RBI Proposes Overseas Direct Investment Rules
Recently, the Reserve Bank of India proposed Overseas Direct Investment Rules and financial commitments by businesses in India, and the regulator has proposed to liberalise regulatory structure for ODI-FDI structures.
In current times, Overseas Direct Investment (ODI) has become popular. ODI refers to direct investment outside India, which means investments through the Automatic Route or the Approval Route via contribution to the Capital Subscription to Foreign Company’s Memorandum or through purchase of present shares of an overseas company by either market purchase or stock exchange or through private placement, presenting a long-term interest in the overseas company. Scroll down to check RBI’s Overseas Direct Investment Rules.
What do you mean by Authorised Dealer Banks and Indian Party?
Before moving to the RBI’s Overseas Direct Investment Rules, it is essential to know the meaning of Authorised Dealer Banks and Indian Party.
- Authorised Dealer Banks: Overseas Direct Investment (ODI) can be made only through registered Authorised Dealers with the Reserve Bank of India. The Resident Individual or Indian Party is required to route all transactions concerning particular foreign JV/WOS only via one branch of an Authorised Dealer. This branch would be the designated Authorised Dealer concerning JV/WOS, and all communications & transactions relating to the investment in that specific JV/WOS are to be reported only via this designated branch of an Authorised Dealer.
In case the JV/WOS is being established overseas by two or more Indian promoters, then all Indian promoters jointly called the Indian Party and the Resident Individual would be required to route all transactions concerning JV/WOS only through a single designated Authorised Dealer. In case the Resident Individual or Indian Party desires to switch over to another Authorised Dealer, an application by a method of a letter may be made to the RBI after getting a No Objection Certificate (NOC) from the present Authorised Dealer.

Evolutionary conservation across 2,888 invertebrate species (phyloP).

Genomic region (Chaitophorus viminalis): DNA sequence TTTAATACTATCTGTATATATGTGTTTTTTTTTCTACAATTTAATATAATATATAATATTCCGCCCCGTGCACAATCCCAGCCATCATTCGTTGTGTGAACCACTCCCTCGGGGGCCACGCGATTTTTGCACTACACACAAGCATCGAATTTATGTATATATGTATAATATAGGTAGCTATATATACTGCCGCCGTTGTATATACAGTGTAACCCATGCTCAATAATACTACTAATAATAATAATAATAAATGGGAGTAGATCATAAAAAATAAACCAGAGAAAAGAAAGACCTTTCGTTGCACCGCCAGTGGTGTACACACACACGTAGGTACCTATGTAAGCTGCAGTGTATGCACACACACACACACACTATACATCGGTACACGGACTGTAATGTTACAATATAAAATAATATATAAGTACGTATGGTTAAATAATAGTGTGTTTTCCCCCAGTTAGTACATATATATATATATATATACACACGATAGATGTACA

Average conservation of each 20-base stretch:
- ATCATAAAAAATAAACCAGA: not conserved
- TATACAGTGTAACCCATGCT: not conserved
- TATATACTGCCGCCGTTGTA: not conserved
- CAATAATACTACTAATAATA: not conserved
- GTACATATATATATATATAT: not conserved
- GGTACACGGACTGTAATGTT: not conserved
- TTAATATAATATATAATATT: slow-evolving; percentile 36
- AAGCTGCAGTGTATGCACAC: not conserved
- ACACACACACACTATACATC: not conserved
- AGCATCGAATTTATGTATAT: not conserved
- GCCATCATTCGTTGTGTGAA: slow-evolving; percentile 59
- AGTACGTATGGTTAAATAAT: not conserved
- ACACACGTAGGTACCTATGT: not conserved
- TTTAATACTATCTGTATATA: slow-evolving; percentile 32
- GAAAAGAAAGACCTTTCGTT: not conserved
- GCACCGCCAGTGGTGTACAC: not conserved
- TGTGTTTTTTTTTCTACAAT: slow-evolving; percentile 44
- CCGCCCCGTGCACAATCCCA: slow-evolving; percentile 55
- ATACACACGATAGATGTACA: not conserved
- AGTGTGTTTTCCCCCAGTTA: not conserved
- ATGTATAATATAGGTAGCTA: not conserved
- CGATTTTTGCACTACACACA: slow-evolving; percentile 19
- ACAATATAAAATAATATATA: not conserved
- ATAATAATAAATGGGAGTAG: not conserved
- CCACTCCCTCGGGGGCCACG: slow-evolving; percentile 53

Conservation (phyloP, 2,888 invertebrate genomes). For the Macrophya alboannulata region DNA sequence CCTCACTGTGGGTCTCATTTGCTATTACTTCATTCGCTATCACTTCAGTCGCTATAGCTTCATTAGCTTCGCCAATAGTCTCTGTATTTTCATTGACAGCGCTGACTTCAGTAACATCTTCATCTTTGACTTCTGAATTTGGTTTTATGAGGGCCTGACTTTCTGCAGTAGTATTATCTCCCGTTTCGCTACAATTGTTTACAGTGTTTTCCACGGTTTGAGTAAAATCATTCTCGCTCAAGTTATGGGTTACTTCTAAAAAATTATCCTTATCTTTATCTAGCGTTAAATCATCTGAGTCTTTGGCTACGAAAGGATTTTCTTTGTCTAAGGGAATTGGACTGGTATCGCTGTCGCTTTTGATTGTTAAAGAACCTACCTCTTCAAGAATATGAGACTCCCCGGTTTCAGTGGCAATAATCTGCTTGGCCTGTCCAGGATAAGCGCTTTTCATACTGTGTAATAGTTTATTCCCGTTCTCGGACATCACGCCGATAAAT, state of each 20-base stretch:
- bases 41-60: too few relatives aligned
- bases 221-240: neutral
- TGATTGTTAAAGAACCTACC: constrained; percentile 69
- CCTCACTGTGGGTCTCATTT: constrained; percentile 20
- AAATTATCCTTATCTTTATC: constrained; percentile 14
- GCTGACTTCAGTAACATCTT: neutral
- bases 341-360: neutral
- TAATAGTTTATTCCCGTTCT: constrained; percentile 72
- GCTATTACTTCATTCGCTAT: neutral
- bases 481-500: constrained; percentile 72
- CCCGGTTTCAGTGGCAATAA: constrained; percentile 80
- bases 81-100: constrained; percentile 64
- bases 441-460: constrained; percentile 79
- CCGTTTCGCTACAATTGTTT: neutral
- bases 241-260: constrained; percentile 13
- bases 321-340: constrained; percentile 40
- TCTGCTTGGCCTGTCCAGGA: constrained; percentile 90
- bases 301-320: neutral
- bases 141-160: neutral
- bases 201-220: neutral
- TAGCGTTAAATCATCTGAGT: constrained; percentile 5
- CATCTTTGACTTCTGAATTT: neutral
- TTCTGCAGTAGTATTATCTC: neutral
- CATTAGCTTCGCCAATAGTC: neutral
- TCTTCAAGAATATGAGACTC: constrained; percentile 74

- Indian Party: It is a company registered in India, or it’s a body created under Parliament Act or a Partnership Firm incorporated under the Indian Partnership Act, 1932 or an LLP (Limited Liability Partnership) incorporated in the LLP Act, 2008 and other company in India as may be informed by the Reserve Bank of India. When more than one such entity, body, or company makes an investment in the overseas JV/WOS, such fusion will also form an Indian Party.
What is ODI-FDI Framework?
ODI-FDI framework refers to an Indian company that invests in an overseas entity which investors or has investment already in India; it is also known as Round Tripping. The FEMA Regulations does not classify round-tripping evidently. It’s a market practice to approach the RBI when Indian Companies or entities acquire/invest in overseas companies which have holdings in India.
The RBI has proposed that if an Indian company invests in an overseas company that invests in India, there shouldn’t be tax evasion or avoidance.
Proposed Overseas Direct Investment Rules
Besides ODI-FDI Framework, there are three important changes standout in the Overseas Direct Investment Rules by the regulator, and you can check the same below: